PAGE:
Bit 7 allows for programming of EEPROMs. In most cases, programming requires passing a command and a validation code to the EEPROM. Unfortunatley the TI-99/4A is in the habit of reading a word before writing it (at least this is the case with most instructions). This may result in scrambling the validation sequence and prevent writing to the EEPROM. By setting bit 7 to '1', reading is disabled in the >4000-5FFF area, while still allowing you to write to an EEPROM page that has been set to appear there. Because each word maps to two chips (one for the even byte, one for the odd byte) there will not be any issue related to the fact the the TI-99/4A always writes two bytes at a time.

Note that mapping in the memory expansion area (>2000-3FFF and >A000-FFFF) cannot be disabled by software. You can disable it by opening DIP-switch #3, in case you'd like to use the special features of the HAMS board together with another memory expansion board.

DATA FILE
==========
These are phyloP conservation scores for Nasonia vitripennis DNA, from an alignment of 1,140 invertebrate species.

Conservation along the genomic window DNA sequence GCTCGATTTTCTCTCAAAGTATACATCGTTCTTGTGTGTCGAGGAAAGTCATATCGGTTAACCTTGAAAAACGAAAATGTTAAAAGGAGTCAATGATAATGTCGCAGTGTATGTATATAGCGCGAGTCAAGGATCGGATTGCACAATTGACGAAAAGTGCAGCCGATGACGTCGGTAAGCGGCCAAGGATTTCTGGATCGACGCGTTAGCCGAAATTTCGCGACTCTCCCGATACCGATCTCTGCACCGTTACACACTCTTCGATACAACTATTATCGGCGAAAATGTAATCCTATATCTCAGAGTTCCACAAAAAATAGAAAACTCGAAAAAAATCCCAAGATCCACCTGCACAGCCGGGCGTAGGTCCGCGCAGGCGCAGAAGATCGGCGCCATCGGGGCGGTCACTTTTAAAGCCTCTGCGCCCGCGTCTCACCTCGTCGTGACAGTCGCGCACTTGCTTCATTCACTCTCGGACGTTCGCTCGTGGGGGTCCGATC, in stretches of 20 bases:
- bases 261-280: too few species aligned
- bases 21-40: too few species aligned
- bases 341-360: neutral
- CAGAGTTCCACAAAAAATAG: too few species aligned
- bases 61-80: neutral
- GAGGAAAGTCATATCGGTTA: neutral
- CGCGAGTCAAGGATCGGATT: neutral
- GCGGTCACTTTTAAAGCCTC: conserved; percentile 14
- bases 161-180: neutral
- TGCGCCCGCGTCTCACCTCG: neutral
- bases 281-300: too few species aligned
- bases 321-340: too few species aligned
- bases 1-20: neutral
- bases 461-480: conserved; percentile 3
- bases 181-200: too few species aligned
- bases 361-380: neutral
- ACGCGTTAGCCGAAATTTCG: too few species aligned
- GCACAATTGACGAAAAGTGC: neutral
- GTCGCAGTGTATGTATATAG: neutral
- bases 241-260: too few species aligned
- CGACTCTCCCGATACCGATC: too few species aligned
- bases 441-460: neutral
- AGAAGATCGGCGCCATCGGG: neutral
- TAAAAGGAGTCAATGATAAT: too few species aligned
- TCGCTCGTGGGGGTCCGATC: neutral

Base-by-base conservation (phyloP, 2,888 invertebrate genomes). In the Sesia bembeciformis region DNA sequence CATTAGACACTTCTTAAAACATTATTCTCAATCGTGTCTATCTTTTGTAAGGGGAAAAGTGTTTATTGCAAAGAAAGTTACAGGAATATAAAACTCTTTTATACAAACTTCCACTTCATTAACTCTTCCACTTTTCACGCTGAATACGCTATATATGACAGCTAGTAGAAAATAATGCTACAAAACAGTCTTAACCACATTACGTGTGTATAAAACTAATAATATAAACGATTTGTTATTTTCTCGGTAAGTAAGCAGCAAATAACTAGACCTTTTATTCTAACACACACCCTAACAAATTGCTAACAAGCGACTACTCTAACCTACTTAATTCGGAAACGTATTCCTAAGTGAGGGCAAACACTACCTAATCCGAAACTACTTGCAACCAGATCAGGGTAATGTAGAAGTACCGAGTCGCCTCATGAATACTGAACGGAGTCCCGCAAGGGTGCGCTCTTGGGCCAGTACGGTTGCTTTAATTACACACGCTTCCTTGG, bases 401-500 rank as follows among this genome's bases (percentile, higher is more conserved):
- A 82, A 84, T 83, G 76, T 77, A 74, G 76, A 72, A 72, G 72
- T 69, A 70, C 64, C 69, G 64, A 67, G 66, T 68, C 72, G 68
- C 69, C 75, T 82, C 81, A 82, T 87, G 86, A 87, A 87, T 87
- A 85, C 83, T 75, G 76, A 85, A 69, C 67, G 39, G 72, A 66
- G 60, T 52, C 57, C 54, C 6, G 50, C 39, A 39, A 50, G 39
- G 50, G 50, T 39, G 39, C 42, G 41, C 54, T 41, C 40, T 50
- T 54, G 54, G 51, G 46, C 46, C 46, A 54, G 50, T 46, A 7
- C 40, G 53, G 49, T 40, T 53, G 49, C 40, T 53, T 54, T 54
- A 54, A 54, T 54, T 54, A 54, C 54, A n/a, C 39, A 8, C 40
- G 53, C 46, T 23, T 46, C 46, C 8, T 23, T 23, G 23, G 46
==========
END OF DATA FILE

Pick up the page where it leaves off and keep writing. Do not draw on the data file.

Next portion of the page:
As you can see, the board has the ability to map in the whole addressing range of the TI-99/4a, not just the memory expansion space. This allows you to map memory in the cartridge space (>6000-7FFF), to install DSRs in the card (at >4000-5FFF), to override the console ROMs (at >0000-1FFF) and the console "scratch-pad" RAM (at >8000-83FF). The latter two require the installation of switches inside the console.

Mapping is controlled by CRU bits, as well as with DIP-switches. The DIP-switches control the default mapping, i.e. what happens upon power-up when all CRU bits are reset. An open switch disables mapping, a closed switch enables it, under control of the CRU.

The table below summarizes how to control mapping in the various memory areas:
Address CRU  Dip switch
>0000-1FFF Bit 2 = 0 2
>2000-3FFF   - 3
>4000-5FE0 Bit 4 = 0 -
>6000-7FFF Bit 5 = 1 -
>8000-83FF Bit 6 = 0 1
>8400-9FFF N/A N/A
>A000-FFFF   - 3

Revision 1. 14/3/08. Preliminary. Board not build, not tested.